Go granular with precise geographic targeting
Whether you’re selling products or services, knowing the precise geolocation of your visitors (thanks to their IP addresses) can make a huge difference in your campaign’s success.
In fact, a study led by Verve found that geo-targeted mobile ads yield an average 50% higher conversion compared to non-targeted ads.
Let’s pretend that you run a clothing company that sells year-round fashion. Using your data analytics tool, you could create user segments based on their geolocation to advertise for clothes that are relevant to them, given their current browsing location.
Geo-targeted ads can also be served at a city-level, meaning that marketers can tailor ads to reach a restricted but qualified audience. This can be especially useful for companies that rely on their respective offices to carry out their business activities.
Using geo-targeted advertising, marketers are able to create specific, tailored audiences that leverage both behavioral and demographic parameters to ensure their campaign’s success.
Facebook allows marketers to include behavioral parameters above layers of location targeting, meaning that you could be targeting:
- People who live in a certain location (radius)
- People that have recently been in a certain location
- People traveling in a certain location
- Everyone in a certain location
The ad below is an example of ClassPass using Facebook location targeting to reach Minneapolis’ fitness aficionados by using a combination of demographic (=interest) and geographic (=location) parameters.
Experiment with personalized coupons, offers, and discounts
Website personalization consists of crafting customized experiences based on consumers’ wants, needs and past actions as opposed to offering a single, generic experience to all consumers regardless of their preferences.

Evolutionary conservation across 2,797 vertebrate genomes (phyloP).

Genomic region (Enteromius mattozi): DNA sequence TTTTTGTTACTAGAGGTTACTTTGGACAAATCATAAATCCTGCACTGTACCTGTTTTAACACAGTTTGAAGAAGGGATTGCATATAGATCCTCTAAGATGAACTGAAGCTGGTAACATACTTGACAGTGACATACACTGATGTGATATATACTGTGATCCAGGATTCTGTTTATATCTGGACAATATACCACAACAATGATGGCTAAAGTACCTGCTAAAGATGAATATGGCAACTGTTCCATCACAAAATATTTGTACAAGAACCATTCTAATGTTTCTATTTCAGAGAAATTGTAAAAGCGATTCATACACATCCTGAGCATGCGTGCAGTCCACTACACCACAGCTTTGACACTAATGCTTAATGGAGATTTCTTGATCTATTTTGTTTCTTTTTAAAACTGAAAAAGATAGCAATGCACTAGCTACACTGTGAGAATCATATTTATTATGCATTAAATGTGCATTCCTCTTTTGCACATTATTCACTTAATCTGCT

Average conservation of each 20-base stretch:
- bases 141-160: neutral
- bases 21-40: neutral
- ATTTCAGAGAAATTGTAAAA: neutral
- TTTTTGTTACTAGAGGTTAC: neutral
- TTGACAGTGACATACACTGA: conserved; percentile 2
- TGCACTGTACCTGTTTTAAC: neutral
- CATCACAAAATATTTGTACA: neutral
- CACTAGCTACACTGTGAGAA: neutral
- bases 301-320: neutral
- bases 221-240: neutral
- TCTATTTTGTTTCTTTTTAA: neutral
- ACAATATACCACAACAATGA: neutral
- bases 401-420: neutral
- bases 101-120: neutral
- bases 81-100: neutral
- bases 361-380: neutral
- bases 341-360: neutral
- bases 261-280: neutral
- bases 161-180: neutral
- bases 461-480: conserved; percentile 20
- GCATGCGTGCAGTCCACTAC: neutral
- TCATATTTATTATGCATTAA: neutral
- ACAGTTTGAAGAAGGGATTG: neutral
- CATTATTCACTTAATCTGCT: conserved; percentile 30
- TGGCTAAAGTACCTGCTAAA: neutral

Website personalization isn’t just a marketing trend. It’s here to stay.
A 2016 Accenture study noted that 75% of consumers are more likely to buy from a retailer that offers some level of personalization during the buying process.
Retail and tech giants like Amazon have long started to implement some level of website personalization (like wishlists and recommended products).
Displaying different content based on a visitor’s personal preferences has become an essential marketing technique.
People don’t hate ads, they hate irrelevant ads.
Knowing this, marketers can create segment-based ads to increase relevancy and boost engagement.
By using an all-in-one CRO solution (like AB Tasty) you can implement customized content on any page you want and craft your own display rules based on your consumers’ data.
How to create a personalized experience
Our team at AB Tasty knows how much of an impact customized experiences can make on our clients’ online revenue. So, we implemented a loyalty overlay pop-up for one of our French fashion retailers. This overlay pop-up would only appear for loyal customers and reward them with a limited discount.
Our goal was to increase customer retention while maximizing revenue from returning customers, boosting brand loyalty in the very competitive French fashion environment.
Want to know how it turned out? Check out our client stories for real-life examples of how companies increased conversions and generated more revenue with the help of personalization.